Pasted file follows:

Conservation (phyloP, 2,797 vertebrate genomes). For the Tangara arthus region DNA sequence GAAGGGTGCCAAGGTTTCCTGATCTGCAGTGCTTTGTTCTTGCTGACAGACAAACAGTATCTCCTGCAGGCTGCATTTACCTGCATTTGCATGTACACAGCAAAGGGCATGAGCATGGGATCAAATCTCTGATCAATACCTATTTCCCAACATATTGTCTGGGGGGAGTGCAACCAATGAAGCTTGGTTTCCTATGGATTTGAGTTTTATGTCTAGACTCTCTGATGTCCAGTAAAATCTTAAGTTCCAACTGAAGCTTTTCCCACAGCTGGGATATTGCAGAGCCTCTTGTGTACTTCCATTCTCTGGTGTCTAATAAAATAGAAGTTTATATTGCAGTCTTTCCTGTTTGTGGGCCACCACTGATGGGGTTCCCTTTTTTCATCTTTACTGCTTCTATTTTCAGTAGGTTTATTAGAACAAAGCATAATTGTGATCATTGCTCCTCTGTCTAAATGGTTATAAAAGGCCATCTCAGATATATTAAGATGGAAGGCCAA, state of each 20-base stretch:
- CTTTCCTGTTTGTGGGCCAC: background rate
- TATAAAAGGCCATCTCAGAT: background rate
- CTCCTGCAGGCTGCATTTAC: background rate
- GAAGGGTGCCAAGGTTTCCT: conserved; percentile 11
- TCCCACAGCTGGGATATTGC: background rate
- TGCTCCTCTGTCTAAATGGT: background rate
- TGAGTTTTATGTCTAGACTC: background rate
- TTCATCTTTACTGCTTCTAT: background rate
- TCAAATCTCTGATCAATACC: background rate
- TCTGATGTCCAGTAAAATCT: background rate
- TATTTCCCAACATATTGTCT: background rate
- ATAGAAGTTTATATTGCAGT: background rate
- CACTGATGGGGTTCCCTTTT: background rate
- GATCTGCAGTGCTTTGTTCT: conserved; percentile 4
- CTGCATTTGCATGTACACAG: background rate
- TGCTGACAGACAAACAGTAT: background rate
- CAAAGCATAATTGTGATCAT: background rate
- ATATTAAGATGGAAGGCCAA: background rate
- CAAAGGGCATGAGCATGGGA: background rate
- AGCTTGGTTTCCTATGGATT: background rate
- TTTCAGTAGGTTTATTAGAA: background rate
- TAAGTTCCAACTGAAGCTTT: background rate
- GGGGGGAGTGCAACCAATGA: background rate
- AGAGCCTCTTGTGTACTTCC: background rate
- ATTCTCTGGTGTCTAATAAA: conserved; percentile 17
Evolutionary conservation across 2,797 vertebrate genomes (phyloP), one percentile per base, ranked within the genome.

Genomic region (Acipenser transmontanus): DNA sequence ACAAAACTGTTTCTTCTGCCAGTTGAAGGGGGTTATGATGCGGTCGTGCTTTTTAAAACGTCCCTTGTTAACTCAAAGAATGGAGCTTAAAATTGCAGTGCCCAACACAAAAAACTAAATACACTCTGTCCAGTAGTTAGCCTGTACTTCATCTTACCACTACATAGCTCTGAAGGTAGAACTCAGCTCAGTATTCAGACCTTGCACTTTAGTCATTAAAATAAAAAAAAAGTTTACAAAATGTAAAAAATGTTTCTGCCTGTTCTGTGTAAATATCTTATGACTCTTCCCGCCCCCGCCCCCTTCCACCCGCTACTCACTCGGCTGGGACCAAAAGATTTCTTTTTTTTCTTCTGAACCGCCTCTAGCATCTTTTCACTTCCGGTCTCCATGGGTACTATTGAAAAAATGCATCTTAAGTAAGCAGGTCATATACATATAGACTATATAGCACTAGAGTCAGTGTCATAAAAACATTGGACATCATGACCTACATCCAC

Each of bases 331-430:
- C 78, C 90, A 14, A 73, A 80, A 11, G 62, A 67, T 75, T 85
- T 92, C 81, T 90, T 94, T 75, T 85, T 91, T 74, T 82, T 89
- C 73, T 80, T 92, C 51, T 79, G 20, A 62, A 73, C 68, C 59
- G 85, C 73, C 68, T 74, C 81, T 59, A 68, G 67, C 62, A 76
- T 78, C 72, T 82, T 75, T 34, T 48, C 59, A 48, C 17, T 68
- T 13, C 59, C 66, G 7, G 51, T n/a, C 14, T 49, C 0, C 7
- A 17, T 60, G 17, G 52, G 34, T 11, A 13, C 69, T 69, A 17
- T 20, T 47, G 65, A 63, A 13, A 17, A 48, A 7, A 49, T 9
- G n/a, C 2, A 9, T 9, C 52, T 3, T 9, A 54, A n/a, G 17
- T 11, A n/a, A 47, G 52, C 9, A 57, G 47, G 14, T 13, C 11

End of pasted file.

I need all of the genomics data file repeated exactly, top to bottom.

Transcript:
Conservation (phyloP, 2,797 vertebrate genomes). For the Tangara arthus region DNA sequence GAAGGGTGCCAAGGTTTCCTGATCTGCAGTGCTTTGTTCTTGCTGACAGACAAACAGTATCTCCTGCAGGCTGCATTTACCTGCATTTGCATGTACACAGCAAAGGGCATGAGCATGGGATCAAATCTCTGATCAATACCTATTTCCCAACATATTGTCTGGGGGGAGTGCAACCAATGAAGCTTGGTTTCCTATGGATTTGAGTTTTATGTCTAGACTCTCTGATGTCCAGTAAAATCTTAAGTTCCAACTGAAGCTTTTCCCACAGCTGGGATATTGCAGAGCCTCTTGTGTACTTCCATTCTCTGGTGTCTAATAAAATAGAAGTTTATATTGCAGTCTTTCCTGTTTGTGGGCCACCACTGATGGGGTTCCCTTTTTTCATCTTTACTGCTTCTATTTTCAGTAGGTTTATTAGAACAAAGCATAATTGTGATCATTGCTCCTCTGTCTAAATGGTTATAAAAGGCCATCTCAGATATATTAAGATGGAAGGCCAA, state of each 20-base stretch:
- CTTTCCTGTTTGTGGGCCAC: background rate
- TATAAAAGGCCATCTCAGAT: background rate
- CTCCTGCAGGCTGCATTTAC: background rate
- GAAGGGTGCCAAGGTTTCCT: conserved; percentile 11
- TCCCACAGCTGGGATATTGC: background rate
- TGCTCCTCTGTCTAAATGGT: background rate
- TGAGTTTTATGTCTAGACTC: background rate
- TTCATCTTTACTGCTTCTAT: background rate
- TCAAATCTCTGATCAATACC: background rate
- TCTGATGTCCAGTAAAATCT: background rate
- TATTTCCCAACATATTGTCT: background rate
- ATAGAAGTTTATATTGCAGT: background rate
- CACTGATGGGGTTCCCTTTT: background rate
- GATCTGCAGTGCTTTGTTCT: conserved; percentile 4
- CTGCATTTGCATGTACACAG: background rate
- TGCTGACAGACAAACAGTAT: background rate
- CAAAGCATAATTGTGATCAT: background rate
- ATATTAAGATGGAAGGCCAA: background rate
- CAAAGGGCATGAGCATGGGA: background rate
- AGCTTGGTTTCCTATGGATT: background rate
- TTTCAGTAGGTTTATTAGAA: background rate
- TAAGTTCCAACTGAAGCTTT: background rate
- GGGGGGAGTGCAACCAATGA: background rate
- AGAGCCTCTTGTGTACTTCC: background rate
- ATTCTCTGGTGTCTAATAAA: conserved; percentile 17
Evolutionary conservation across 2,797 vertebrate genomes (phyloP), one percentile per base, ranked within the genome.

Genomic region (Acipenser transmontanus): DNA sequence ACAAAACTGTTTCTTCTGCCAGTTGAAGGGGGTTATGATGCGGTCGTGCTTTTTAAAACGTCCCTTGTTAACTCAAAGAATGGAGCTTAAAATTGCAGTGCCCAACACAAAAAACTAAATACACTCTGTCCAGTAGTTAGCCTGTACTTCATCTTACCACTACATAGCTCTGAAGGTAGAACTCAGCTCAGTATTCAGACCTTGCACTTTAGTCATTAAAATAAAAAAAAAGTTTACAAAATGTAAAAAATGTTTCTGCCTGTTCTGTGTAAATATCTTATGACTCTTCCCGCCCCCGCCCCCTTCCACCCGCTACTCACTCGGCTGGGACCAAAAGATTTCTTTTTTTTCTTCTGAACCGCCTCTAGCATCTTTTCACTTCCGGTCTCCATGGGTACTATTGAAAAAATGCATCTTAAGTAAGCAGGTCATATACATATAGACTATATAGCACTAGAGTCAGTGTCATAAAAACATTGGACATCATGACCTACATCCAC

Each of bases 331-430:
- C 78, C 90, A 14, A 73, A 80, A 11, G 62, A 67, T 75, T 85
- T 92, C 81, T 90, T 94, T 75, T 85, T 91, T 74, T 82, T 89
- C 73, T 80, T 92, C 51, T 79, G 20, A 62, A 73, C 68, C 59
- G 85, C 73, C 68, T 74, C 81, T 59, A 68, G 67, C 62, A 76
- T 78, C 72, T 82, T 75, T 34, T 48, C 59, A 48, C 17, T 68
- T 13, C 59, C 66, G 7, G 51, T n/a, C 14, T 49, C 0, C 7
- A 17, T 60, G 17, G 52, G 34, T 11, A 13, C 69, T 69, A 17
- T 20, T 47, G 65, A 63, A 13, A 17, A 48, A 7, A 49, T 9
- G n/a, C 2, A 9, T 9, C 52, T 3, T 9, A 54, A n/a, G 17
- T 11, A n/a, A 47, G 52, C 9, A 57, G 47, G 14, T 13, C 11